Fine Print
Spring 1994

Mayor Giuliani has eliminated a key portion of New York City’s affirmative action program for city contracting. The provision, which dated from 1992, allowed female- or minority-owned companies to win contracts even if their bids were up to 10 percent higher than the lowest bid submitted. Predictably, Giuliani came under fire from minority advocates. But as Newsday columnist Sheryl McCarthy reports, the biggest beneficiaries of the scrapped “price preference” program turn out to have been—white men.

Under the program, a business owned by a white man could qualify for a price preference by forming a joint venture with a smaller female- or minority-headed firm. In 1993, six out of ten of the program’s beneficiaries were joint ventures. That is why, as McCarthy reports, businesses owned by white men collected $22.8 million of the $59 million the city awarded in 1993 under the price-preference program. Their female or minority partners collected only $12.2 million, and outside of joint ventures, firms owned by blacks received only $2.9 million.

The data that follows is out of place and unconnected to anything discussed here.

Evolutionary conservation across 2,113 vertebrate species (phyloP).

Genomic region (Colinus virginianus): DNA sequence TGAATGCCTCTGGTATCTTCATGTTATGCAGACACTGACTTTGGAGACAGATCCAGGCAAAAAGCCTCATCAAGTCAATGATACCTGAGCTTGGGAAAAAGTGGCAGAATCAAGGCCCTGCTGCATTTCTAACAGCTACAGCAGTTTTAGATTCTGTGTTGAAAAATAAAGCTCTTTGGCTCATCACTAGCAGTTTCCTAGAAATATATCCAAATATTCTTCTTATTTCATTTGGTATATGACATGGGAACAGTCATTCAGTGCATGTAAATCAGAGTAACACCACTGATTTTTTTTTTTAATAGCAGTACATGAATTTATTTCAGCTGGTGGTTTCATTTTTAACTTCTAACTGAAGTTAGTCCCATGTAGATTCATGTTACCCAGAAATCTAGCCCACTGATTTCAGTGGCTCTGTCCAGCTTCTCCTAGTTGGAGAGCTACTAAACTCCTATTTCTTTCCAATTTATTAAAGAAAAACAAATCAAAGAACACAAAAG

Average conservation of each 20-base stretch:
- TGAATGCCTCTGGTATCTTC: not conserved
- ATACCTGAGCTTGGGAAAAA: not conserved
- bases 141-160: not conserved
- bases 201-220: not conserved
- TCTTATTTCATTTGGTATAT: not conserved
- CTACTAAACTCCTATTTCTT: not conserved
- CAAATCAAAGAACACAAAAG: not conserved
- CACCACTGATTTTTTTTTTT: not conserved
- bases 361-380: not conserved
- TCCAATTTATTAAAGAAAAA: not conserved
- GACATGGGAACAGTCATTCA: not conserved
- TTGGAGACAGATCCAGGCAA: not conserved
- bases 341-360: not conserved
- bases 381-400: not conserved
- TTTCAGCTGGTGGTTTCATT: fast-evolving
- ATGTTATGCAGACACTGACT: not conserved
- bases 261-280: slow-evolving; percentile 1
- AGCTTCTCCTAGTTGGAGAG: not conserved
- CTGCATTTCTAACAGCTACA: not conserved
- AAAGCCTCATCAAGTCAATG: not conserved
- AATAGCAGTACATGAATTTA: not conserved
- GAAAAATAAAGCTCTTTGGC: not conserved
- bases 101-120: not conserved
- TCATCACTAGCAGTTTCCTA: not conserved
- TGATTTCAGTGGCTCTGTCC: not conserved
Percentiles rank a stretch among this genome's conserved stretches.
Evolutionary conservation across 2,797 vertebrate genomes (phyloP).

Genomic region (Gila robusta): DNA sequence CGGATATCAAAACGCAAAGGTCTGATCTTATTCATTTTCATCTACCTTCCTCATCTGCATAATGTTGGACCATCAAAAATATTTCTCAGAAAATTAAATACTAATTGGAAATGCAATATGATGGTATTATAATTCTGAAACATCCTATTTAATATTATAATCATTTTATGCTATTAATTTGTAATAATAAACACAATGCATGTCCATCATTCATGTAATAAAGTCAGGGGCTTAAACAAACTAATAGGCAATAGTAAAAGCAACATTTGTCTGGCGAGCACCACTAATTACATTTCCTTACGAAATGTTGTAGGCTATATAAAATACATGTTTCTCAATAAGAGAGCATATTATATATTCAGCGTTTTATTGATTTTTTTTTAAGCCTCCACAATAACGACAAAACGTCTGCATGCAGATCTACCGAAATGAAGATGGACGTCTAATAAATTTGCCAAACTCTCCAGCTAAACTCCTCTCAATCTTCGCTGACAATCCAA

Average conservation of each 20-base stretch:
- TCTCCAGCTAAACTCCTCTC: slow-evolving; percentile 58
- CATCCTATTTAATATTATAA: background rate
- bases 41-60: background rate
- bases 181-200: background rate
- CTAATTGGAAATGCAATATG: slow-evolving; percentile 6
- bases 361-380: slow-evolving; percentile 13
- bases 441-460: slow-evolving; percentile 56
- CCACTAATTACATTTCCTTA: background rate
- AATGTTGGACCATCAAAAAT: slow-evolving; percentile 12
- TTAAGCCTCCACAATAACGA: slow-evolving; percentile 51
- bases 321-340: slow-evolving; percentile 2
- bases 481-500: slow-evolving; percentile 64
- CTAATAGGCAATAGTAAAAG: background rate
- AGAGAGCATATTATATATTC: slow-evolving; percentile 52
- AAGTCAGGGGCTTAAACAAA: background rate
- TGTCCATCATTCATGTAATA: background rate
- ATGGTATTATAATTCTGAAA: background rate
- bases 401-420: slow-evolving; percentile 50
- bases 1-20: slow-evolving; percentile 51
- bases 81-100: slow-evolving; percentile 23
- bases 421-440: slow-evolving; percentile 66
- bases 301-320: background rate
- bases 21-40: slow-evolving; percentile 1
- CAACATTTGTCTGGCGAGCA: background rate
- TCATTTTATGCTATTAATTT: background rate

In any case, the price-preference program seems to be gone for good. A few days after Giuliani terminated it, a New York state judge ruled the program invalid under a state law requiring government agencies to accept the lowest bids in awarding contracts.

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